Remembering Aaron Rosand

The American violinist Aaron Rosand passed away on Tuesday at the age of 92.

Rosand has been described as “one of the last living connections to the golden age of violinists.” Following an April, 1970 recital, Harold C. Schonberg, longtime critic at The New York Times, wrote that “Romanticism on the violin had a rebirth last night in Carnegie Hall.” Long revered within the music community, Aaron Rosand undoubtedly deserved greater name recognition among the wider public.

Born in Hammond, Indiana, he studied in Chicago with Leon Sametini and later at the Curtis Institute of Music with Efrem Zimbalist. Rosand taught at Curtis from 1981 until his death. Ray Chen is among the long list of his famous students. We get a sense of his insights into music and violin technique in this clip, where he equates the use of the bow with breathing. His repertoire included neglected works such as Joachim’s Hungarian Concerto, Lalo’s Concerto russe, and Saint-Saëns’ First Concerto.

Pianist Hugh Sung’s podcast, A Musical Life, includes interviews and performances with Rosand.

Here are five Aaron Rosand recordings:

Tchaikovsky: Sérénade mélancolique, Op. 26

In an interview with Samuel Applebaum for his series, The Way They Play (Book 3), Rosand said,

I like to start a recital with something very soft. This is a fine way to get an audience’s attention. They begin to strain their ears to hear what is going on. And then the tone can become stronger, adding a touch of color here and there, really playing the music, and establishing all the dynamic contrasts the composer intended.

It’s appropriate, then, that we begin with this soulful, 1959 recording of Tchaikovsky’s lamenting Sérénade mélancolique with the Baden-Baden Radio Symphony Orchestra led by Tibor Szöke:

Tchaikovsky: Violin Concerto in D Major, Op. 35

A searing intensity and abandon characterize this recording with the Orchestra of Radio Luxembourg and conductor, Louis de Froment:

Dvořák: Violin Concerto in A minor, Op. 53

In this live radio broadcast from 1981, Rosen performs the Dvořák Concerto with the Cleveland Orchestra and Lorin Maazel. Here is the first movement:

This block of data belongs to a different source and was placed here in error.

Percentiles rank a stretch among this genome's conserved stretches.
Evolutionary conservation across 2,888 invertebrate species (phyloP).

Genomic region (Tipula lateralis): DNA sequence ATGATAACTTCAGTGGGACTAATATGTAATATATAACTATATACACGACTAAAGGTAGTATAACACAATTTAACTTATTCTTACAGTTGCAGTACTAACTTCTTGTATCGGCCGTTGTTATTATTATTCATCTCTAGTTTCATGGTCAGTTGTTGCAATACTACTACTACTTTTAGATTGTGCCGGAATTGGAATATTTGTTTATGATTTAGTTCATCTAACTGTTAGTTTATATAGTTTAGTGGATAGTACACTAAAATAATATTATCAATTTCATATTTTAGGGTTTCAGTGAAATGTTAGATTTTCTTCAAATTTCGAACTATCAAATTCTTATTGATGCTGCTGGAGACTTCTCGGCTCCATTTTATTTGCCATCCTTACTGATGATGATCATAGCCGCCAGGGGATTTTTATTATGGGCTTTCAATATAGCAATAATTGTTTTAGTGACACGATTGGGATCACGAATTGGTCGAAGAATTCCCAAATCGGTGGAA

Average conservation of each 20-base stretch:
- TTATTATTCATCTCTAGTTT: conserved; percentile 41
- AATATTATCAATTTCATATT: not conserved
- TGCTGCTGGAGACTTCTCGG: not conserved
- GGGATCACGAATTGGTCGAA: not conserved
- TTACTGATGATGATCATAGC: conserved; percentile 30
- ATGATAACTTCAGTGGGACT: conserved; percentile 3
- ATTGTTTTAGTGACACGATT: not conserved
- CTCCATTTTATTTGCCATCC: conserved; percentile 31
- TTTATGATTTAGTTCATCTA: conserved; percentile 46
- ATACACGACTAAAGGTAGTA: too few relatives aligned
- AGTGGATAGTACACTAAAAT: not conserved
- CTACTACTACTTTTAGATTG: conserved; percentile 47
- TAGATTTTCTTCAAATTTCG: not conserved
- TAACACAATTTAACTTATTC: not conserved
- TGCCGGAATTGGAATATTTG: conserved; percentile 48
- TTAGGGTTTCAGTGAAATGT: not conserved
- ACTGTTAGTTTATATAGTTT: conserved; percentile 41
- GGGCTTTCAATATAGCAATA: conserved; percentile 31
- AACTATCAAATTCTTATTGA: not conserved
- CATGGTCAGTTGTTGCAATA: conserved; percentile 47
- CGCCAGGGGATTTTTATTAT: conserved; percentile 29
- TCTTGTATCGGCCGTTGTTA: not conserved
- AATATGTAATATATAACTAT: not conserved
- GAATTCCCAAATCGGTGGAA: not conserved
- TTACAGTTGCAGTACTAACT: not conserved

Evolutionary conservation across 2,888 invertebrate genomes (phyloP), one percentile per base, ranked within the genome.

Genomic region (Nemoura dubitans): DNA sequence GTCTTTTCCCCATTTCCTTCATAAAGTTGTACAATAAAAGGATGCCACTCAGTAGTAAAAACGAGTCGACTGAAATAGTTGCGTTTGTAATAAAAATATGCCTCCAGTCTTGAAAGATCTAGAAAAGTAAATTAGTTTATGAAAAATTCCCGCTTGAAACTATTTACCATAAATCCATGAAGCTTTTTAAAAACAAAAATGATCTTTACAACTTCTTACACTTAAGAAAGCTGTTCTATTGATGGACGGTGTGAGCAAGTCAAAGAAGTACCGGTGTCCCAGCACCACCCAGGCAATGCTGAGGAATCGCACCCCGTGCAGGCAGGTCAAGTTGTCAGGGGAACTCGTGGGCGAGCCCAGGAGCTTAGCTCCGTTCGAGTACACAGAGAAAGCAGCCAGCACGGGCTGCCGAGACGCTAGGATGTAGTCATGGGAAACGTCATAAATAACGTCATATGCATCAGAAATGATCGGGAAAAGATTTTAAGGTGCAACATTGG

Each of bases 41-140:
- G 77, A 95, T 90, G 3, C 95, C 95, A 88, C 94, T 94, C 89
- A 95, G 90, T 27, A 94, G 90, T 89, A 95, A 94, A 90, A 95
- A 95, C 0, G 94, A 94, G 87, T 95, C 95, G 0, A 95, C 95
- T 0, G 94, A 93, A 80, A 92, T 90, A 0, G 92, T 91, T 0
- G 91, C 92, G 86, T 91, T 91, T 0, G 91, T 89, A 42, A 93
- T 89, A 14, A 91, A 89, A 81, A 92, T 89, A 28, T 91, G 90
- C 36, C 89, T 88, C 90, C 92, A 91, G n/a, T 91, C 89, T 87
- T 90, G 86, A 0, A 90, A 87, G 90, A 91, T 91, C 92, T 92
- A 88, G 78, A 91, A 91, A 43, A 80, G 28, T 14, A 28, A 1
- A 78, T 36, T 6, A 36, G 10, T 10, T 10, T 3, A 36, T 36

Bach: Chaconne

This clip features the mighty Chaconne that concludes Bach’s Partita No. 2 in D minor. The concert took place in Japan in 1997:

Sarasate: Carmen Fantasy, Op. 25

The Spanish violinist Pablo de Sarasate adapted the melodies from Georges Bizet’s Carmen into this virtuosic showpiece. This performance is from 1969:

Recordings

  • Tchaikovsky: Sérénade mélancolique, Op. 26, Aaron Rosand, Tibor Szöke, Baden-Baden Radio Symphony Orchestra Amazon
  • Tchaikovsky: Violin Concerto in D Majore, Op. 35, Aaron Rosand, Louis de Froment, Orchestra of Radio Luxembourg Amazon
  • J.S. Bach: Six Sonatas and Partitas for Solo Violin, Aaron Rosand Amazon
  • Sarasate: Carmen Fantasy, Op. 25, Aaron Rosand,Tibor Szöke, Baden-Baden Radio Symphony Orchestra Amazon
  • Hugh Sung’s recordings with Aaron Rosand Amazon

About Timothy Judd

A native of Upstate New York, Timothy Judd has been a member of the Richmond Symphony violin section since 2001. He is a graduate of the Eastman School of Music where he earned the degrees Bachelor of Music and Master of Music, studying with world renowned Ukrainian-American violinist Oleh Krysa.

The son of public school music educators, Timothy Judd began violin lessons at the age of four through Eastman’s Community Education Division. He was a student of Anastasia Jempelis, one of the earliest champions of the Suzuki method in the United States.

A passionate teacher, Mr. Judd has maintained a private violin studio in the Richmond area since 2002 and has been active coaching chamber music and numerous youth orchestra sectionals.

In his free time, Timothy Judd enjoys working out with Richmond’s popular SEAL Team Physical Training program.

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